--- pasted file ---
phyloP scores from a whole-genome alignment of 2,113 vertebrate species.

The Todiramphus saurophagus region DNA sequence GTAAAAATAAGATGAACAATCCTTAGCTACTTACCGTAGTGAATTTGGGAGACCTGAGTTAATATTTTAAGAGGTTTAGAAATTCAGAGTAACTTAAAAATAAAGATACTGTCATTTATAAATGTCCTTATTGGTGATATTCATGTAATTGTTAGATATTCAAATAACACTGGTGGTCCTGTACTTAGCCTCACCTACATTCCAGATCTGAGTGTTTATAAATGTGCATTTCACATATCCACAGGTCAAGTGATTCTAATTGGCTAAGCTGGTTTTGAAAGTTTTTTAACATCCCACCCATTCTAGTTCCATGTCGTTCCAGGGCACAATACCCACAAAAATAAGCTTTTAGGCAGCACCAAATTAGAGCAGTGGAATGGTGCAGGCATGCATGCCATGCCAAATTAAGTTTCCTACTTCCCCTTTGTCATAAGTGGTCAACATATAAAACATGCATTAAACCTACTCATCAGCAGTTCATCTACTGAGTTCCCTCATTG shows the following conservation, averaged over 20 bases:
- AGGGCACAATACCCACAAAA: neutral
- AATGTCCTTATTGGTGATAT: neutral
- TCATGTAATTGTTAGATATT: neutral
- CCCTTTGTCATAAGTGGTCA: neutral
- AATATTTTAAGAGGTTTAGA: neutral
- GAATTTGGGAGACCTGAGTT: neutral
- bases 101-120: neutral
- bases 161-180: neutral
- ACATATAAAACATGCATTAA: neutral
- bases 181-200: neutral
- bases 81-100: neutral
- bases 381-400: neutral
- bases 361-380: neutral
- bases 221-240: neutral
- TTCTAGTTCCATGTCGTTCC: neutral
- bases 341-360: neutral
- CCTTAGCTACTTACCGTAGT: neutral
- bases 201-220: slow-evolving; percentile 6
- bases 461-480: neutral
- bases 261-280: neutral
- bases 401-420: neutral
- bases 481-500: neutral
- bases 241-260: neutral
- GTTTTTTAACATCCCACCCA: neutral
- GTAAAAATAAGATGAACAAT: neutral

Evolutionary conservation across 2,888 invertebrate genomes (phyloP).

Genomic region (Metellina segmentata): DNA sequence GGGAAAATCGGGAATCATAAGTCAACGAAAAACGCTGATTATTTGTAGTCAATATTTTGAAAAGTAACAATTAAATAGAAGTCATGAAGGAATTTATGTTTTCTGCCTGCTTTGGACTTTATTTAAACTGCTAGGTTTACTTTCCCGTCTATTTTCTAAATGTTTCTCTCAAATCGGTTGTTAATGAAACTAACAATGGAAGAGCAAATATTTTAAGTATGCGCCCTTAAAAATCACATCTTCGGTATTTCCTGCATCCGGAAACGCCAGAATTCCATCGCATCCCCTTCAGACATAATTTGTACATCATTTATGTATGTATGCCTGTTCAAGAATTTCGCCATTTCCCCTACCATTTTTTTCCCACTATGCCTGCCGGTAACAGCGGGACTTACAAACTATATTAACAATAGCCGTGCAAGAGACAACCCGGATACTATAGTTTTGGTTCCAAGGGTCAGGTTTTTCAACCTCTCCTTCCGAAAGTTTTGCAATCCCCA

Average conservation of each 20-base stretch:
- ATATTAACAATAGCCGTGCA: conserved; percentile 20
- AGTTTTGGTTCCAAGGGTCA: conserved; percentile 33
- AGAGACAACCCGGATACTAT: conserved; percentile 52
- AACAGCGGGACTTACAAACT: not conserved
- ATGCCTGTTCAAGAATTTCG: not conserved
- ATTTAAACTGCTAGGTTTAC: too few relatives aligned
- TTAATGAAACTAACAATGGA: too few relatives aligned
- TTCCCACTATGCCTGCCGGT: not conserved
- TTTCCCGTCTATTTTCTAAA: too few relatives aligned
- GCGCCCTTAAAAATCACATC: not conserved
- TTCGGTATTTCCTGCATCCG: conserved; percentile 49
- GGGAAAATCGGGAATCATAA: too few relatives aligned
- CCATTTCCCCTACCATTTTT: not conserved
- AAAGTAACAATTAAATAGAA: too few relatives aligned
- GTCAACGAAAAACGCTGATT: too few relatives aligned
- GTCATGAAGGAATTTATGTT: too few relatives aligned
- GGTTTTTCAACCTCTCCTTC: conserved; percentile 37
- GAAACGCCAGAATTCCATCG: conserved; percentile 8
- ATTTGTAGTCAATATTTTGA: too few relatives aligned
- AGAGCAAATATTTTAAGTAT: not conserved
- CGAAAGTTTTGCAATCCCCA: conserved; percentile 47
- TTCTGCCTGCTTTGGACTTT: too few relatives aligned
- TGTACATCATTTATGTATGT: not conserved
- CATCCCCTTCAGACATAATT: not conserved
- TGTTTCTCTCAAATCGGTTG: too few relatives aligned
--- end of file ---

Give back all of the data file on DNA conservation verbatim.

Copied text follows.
phyloP scores from a whole-genome alignment of 2,113 vertebrate species.

The Todiramphus saurophagus region DNA sequence GTAAAAATAAGATGAACAATCCTTAGCTACTTACCGTAGTGAATTTGGGAGACCTGAGTTAATATTTTAAGAGGTTTAGAAATTCAGAGTAACTTAAAAATAAAGATACTGTCATTTATAAATGTCCTTATTGGTGATATTCATGTAATTGTTAGATATTCAAATAACACTGGTGGTCCTGTACTTAGCCTCACCTACATTCCAGATCTGAGTGTTTATAAATGTGCATTTCACATATCCACAGGTCAAGTGATTCTAATTGGCTAAGCTGGTTTTGAAAGTTTTTTAACATCCCACCCATTCTAGTTCCATGTCGTTCCAGGGCACAATACCCACAAAAATAAGCTTTTAGGCAGCACCAAATTAGAGCAGTGGAATGGTGCAGGCATGCATGCCATGCCAAATTAAGTTTCCTACTTCCCCTTTGTCATAAGTGGTCAACATATAAAACATGCATTAAACCTACTCATCAGCAGTTCATCTACTGAGTTCCCTCATTG shows the following conservation, averaged over 20 bases:
- AGGGCACAATACCCACAAAA: neutral
- AATGTCCTTATTGGTGATAT: neutral
- TCATGTAATTGTTAGATATT: neutral
- CCCTTTGTCATAAGTGGTCA: neutral
- AATATTTTAAGAGGTTTAGA: neutral
- GAATTTGGGAGACCTGAGTT: neutral
- bases 101-120: neutral
- bases 161-180: neutral
- ACATATAAAACATGCATTAA: neutral
- bases 181-200: neutral
- bases 81-100: neutral
- bases 381-400: neutral
- bases 361-380: neutral
- bases 221-240: neutral
- TTCTAGTTCCATGTCGTTCC: neutral
- bases 341-360: neutral
- CCTTAGCTACTTACCGTAGT: neutral
- bases 201-220: slow-evolving; percentile 6
- bases 461-480: neutral
- bases 261-280: neutral
- bases 401-420: neutral
- bases 481-500: neutral
- bases 241-260: neutral
- GTTTTTTAACATCCCACCCA: neutral
- GTAAAAATAAGATGAACAAT: neutral

Evolutionary conservation across 2,888 invertebrate genomes (phyloP).

Genomic region (Metellina segmentata): DNA sequence GGGAAAATCGGGAATCATAAGTCAACGAAAAACGCTGATTATTTGTAGTCAATATTTTGAAAAGTAACAATTAAATAGAAGTCATGAAGGAATTTATGTTTTCTGCCTGCTTTGGACTTTATTTAAACTGCTAGGTTTACTTTCCCGTCTATTTTCTAAATGTTTCTCTCAAATCGGTTGTTAATGAAACTAACAATGGAAGAGCAAATATTTTAAGTATGCGCCCTTAAAAATCACATCTTCGGTATTTCCTGCATCCGGAAACGCCAGAATTCCATCGCATCCCCTTCAGACATAATTTGTACATCATTTATGTATGTATGCCTGTTCAAGAATTTCGCCATTTCCCCTACCATTTTTTTCCCACTATGCCTGCCGGTAACAGCGGGACTTACAAACTATATTAACAATAGCCGTGCAAGAGACAACCCGGATACTATAGTTTTGGTTCCAAGGGTCAGGTTTTTCAACCTCTCCTTCCGAAAGTTTTGCAATCCCCA

Average conservation of each 20-base stretch:
- ATATTAACAATAGCCGTGCA: conserved; percentile 20
- AGTTTTGGTTCCAAGGGTCA: conserved; percentile 33
- AGAGACAACCCGGATACTAT: conserved; percentile 52
- AACAGCGGGACTTACAAACT: not conserved
- ATGCCTGTTCAAGAATTTCG: not conserved
- ATTTAAACTGCTAGGTTTAC: too few relatives aligned
- TTAATGAAACTAACAATGGA: too few relatives aligned
- TTCCCACTATGCCTGCCGGT: not conserved
- TTTCCCGTCTATTTTCTAAA: too few relatives aligned
- GCGCCCTTAAAAATCACATC: not conserved
- TTCGGTATTTCCTGCATCCG: conserved; percentile 49
- GGGAAAATCGGGAATCATAA: too few relatives aligned
- CCATTTCCCCTACCATTTTT: not conserved
- AAAGTAACAATTAAATAGAA: too few relatives aligned
- GTCAACGAAAAACGCTGATT: too few relatives aligned
- GTCATGAAGGAATTTATGTT: too few relatives aligned
- GGTTTTTCAACCTCTCCTTC: conserved; percentile 37
- GAAACGCCAGAATTCCATCG: conserved; percentile 8
- ATTTGTAGTCAATATTTTGA: too few relatives aligned
- AGAGCAAATATTTTAAGTAT: not conserved
- CGAAAGTTTTGCAATCCCCA: conserved; percentile 47
- TTCTGCCTGCTTTGGACTTT: too few relatives aligned
- TGTACATCATTTATGTATGT: not conserved
- CATCCCCTTCAGACATAATT: not conserved
- TGTTTCTCTCAAATCGGTTG: too few relatives aligned